Jump Duct: A flexible, short, U-shaped duct (typically 10-inch diameter) that connects a room to a common space as a pressure balancing mechanism. Jump ducts serve the same function as transfer grilles. Used when return ducts are not located in every room.

Kiln-dried Lumber: Any lumber placed in a heated chamber or "shed" to reduce its moisture content to a specified range or average under controlled conditions. For softwood framing lumber, the moisture content of KD lumber is somewhat based on regional conventions but is most often an average of 12% by weight. In comparison, the moisture content of thoroughly air-dried softwood framing lumber is 15% to 20%.

Low-E: Most often used in reference to a coating for high-performance windows, the "e" stands for emissivity or re-radiated heat flow. The thin metallic oxide coating increases the U-value of the window by reducing heat flow from a warm(er) air space to a cold(er) glazing surface. The best location for the coating is based on whether the primary heat flow you want to control is from the inside out (heating climates) or the outside in (cooling climates).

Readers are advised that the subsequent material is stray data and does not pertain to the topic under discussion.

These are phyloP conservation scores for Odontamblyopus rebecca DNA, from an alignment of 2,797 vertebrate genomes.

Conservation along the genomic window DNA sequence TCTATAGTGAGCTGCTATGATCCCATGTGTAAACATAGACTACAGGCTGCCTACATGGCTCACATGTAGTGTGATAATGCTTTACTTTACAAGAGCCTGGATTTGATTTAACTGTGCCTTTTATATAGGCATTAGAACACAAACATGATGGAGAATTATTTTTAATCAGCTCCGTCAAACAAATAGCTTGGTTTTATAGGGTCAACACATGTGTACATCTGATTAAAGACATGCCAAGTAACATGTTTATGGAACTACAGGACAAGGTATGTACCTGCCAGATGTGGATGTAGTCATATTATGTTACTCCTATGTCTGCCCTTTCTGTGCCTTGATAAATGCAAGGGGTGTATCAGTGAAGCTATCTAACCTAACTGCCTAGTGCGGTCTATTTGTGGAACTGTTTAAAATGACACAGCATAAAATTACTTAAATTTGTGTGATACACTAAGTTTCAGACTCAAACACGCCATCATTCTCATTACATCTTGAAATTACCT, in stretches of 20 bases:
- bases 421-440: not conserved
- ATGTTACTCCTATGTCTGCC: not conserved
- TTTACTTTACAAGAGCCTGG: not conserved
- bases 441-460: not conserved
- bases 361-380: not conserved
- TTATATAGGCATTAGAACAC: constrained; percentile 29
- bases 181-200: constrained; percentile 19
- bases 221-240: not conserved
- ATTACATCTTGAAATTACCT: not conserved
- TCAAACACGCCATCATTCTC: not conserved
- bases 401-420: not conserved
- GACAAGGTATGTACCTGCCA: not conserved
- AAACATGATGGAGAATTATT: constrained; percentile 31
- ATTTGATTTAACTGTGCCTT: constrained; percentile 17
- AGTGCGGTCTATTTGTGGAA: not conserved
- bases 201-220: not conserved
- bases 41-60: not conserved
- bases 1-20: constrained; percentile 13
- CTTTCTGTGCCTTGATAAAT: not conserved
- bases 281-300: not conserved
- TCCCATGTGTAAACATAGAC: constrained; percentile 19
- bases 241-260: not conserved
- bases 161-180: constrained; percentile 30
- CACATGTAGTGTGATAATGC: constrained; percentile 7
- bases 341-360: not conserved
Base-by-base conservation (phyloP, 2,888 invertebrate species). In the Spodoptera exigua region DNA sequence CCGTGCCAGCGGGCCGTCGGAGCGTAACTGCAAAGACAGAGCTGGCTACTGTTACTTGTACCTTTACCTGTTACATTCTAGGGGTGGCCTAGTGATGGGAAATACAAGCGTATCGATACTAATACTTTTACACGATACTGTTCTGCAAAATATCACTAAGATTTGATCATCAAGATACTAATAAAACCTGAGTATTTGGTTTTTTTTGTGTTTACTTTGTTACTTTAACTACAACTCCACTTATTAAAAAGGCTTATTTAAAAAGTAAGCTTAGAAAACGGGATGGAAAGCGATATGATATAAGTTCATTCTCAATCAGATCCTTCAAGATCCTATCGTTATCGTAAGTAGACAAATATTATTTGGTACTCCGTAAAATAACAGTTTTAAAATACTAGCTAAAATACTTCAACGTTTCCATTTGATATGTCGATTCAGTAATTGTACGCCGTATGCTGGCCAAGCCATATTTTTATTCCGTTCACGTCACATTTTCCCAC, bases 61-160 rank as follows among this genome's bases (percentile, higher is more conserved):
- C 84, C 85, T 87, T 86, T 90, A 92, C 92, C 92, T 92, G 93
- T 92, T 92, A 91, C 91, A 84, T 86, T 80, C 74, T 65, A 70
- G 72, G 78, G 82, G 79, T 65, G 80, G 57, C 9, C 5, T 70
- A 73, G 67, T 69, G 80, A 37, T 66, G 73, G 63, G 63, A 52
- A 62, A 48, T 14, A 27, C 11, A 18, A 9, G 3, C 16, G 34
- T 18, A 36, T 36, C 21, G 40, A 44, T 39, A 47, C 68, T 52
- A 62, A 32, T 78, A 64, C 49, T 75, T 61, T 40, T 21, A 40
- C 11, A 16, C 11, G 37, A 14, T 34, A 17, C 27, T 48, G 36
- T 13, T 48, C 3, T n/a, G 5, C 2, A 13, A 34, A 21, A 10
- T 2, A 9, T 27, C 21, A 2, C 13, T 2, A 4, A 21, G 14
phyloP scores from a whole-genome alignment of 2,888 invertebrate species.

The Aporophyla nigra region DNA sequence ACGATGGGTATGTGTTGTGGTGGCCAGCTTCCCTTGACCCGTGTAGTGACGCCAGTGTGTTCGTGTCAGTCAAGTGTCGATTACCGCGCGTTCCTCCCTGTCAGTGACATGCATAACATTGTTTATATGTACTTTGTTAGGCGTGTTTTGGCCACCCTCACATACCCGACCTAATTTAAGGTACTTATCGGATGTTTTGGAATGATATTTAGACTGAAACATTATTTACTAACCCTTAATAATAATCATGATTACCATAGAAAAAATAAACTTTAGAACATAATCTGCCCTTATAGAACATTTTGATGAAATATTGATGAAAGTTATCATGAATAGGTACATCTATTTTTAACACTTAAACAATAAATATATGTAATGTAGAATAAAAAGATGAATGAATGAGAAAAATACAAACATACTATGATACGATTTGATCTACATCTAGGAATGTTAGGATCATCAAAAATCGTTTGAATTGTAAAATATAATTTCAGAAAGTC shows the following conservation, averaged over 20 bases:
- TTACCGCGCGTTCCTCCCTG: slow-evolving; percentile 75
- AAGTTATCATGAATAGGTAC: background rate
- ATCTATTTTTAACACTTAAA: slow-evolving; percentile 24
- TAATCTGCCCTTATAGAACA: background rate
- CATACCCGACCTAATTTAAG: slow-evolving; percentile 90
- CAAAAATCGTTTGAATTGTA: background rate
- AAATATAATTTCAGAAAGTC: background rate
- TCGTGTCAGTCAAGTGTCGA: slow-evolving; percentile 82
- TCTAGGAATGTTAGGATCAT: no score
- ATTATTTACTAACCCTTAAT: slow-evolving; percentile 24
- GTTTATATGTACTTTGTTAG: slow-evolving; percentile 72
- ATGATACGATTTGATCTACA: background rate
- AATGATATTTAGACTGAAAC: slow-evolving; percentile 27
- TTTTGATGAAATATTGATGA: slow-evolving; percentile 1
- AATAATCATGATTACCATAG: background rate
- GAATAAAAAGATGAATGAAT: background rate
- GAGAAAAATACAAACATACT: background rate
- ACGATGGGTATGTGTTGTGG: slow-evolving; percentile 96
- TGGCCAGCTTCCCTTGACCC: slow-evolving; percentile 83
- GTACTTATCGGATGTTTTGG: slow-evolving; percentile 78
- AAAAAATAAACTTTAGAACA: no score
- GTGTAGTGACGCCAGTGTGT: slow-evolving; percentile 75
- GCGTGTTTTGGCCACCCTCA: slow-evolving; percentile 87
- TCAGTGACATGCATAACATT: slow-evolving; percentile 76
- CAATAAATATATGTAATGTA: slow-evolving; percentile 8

Mechanical Ventilation: Controlled, purposeful introduction of outdoor air to the conditioned space.

Outdoor Air: Air outside the building. It can enter the conditioned space via the ventilation system, or by infiltration through holes in the pressure boundary or designed ventilation openings.

Ozone: 03 instead of 02. This 3-atom molecule is an even more active oxidizing agent than its more common 2-atom relative. At ground level, ozone is a pollutant and in the upper atmosphere it is a solar shield (location, location, location). Touted for its ability to "clean" air in room or household ozone generators, this application actually does more harm than good-ozone's highly reactive nature tends to accelerate the breakdown of synthetic materials in homes such as paints, plastics, and ever-available volatile organic compounds, often with less-than-desirable results. All told, we look to protect ozone in the heavens and shun it here at home, inside and out.

Permeance: The physical property that defines the ease at which water molecules diffuse through a material. It is to vapor diffusion what conductance is to heat transfer. The unit of measurement is typically the "perm."